I guess the broader question is how do we change society’s misconception of individual’s with those particular “special needs” that set them apart behaviorally?  Clearly the answer lies in the example we adults set for our children and the education we provide them at home.  I have witnessed other adults mock the IT guy in the office I once worked at because he was “strange.”  I have seen neighbors shun another neighbor because she is “weird.”  Perhaps we could lead this change by performing positive actions for our children to witness.  There has been a lot of lip service given to being kind, but being kind is more than just not bullying.  Kindness is an act.  You are not kind just because you don’t do something– although it does make us feel good about ourselves when we decide to refrain from making the snarky comment about the “weird” dude at work.  We cannot expect our children to be kind enough and brave enough to invite the loner, the social misfit to join their friends at the table in the cafeteria, unless we set the example.  We need to invite our off beat neighbors to the neighborhood picnic.  We need to chat with the quirky girl at the grocery school.  We need to befriend the odd man out in he workplace because we all know that the office is just a grown up version of the high school cafeteria, with all of its politics, cruelty and misery.  We need to befriend that outlier of the family, the one that everyone likes to gossip about and criticize. By forging friendships with those different from ourselves, with those who perhaps are a bit socially awkward, with those who really need friends, our children will have the courage to do the same. And I am not talking about forging fake, act of mercy, “gee now I feel good about myself” friendships.  I’m talking about true, “damn I really dig this person” friendships. I’m talking about hanging out with someone and truly appreciating who they are and enjoying their company.  Maybe if we do that, then our kids will be less likely to exclude the “special kids,” less likely to roll their eyes when their quirky classmates do or say something a bit out of the box, less likely to conveniently forget to invite them to the party and learn to truly and sincerely appreciate differences in thought and communication and interests.  Through our example, our children can learn not to patronize and take on quirky kids as pet projects but to embrace them as equals-equally intelligent, equally gifted, equally special.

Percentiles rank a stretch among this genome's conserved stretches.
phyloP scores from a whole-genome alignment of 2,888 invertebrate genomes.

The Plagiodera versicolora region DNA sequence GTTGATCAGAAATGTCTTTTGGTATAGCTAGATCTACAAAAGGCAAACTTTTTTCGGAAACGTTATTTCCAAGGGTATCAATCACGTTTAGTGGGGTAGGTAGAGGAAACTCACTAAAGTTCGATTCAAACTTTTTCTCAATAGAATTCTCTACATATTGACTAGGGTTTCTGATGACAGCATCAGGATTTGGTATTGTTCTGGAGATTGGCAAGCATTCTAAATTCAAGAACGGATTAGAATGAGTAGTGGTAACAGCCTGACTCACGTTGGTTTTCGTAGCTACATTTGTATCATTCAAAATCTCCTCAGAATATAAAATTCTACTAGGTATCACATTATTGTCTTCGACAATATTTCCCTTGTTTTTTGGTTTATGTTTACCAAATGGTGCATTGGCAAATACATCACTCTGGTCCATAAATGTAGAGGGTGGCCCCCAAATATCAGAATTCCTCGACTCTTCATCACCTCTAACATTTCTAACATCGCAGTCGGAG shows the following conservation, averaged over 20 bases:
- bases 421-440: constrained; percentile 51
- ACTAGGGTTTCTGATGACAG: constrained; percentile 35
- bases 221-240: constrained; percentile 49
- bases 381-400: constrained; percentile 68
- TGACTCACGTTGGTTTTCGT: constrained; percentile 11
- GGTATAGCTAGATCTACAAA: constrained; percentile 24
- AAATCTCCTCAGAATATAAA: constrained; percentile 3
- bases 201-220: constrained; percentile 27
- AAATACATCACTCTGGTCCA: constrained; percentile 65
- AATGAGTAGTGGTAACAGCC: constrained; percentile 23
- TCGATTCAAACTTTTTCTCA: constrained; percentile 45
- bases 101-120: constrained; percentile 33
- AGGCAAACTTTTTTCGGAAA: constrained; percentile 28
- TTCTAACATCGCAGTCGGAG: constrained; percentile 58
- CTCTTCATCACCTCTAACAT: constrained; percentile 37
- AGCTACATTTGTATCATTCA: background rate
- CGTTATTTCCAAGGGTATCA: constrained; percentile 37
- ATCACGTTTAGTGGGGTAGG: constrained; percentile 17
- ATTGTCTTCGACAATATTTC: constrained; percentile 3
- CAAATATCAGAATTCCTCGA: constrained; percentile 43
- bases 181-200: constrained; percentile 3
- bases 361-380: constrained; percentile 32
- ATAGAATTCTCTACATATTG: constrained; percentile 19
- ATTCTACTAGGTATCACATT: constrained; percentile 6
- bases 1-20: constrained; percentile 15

The most important thing we as parents of those with attention, sensory, spectrum and other disorders can do is to make sure that our children never feel  less than capable, less intelligent.  Never let your children feel less intelligent.  Never allow anyone to believe that they are less intelligent.  Intelligence is the gift our “special needs” kids (and adults) have been given.  Theirs is a beautifully creative intelligence.  They view the world differently than the rest.  Their lens is shaped by great sensitivity, intense emotions and, unfortunately, sufferance.  Our children are the creators, the ones who march to the beat of their hearts, not the collective drumming of a society and education system that does not fully understand. Of course they can go to college and succeed.  Of course they can excel.  Of course they can be fulfilled and happy…if if if and only if, we, their parents, foster their talents, help them to build confidence and develop self-esteem because, yes, they are special, no more special needs than anyone else, but special.  They have been gifted to us their parents and the world, for they see this world differently.  They navigate it in ways which others wouldn’t dream. They see and perceive in ways that others would not find possible.  They are brilliant and no one should ever, ever think otherwise.

Oh. You Are Also a Specialist? Of What, If You Don’t Mind My Asking?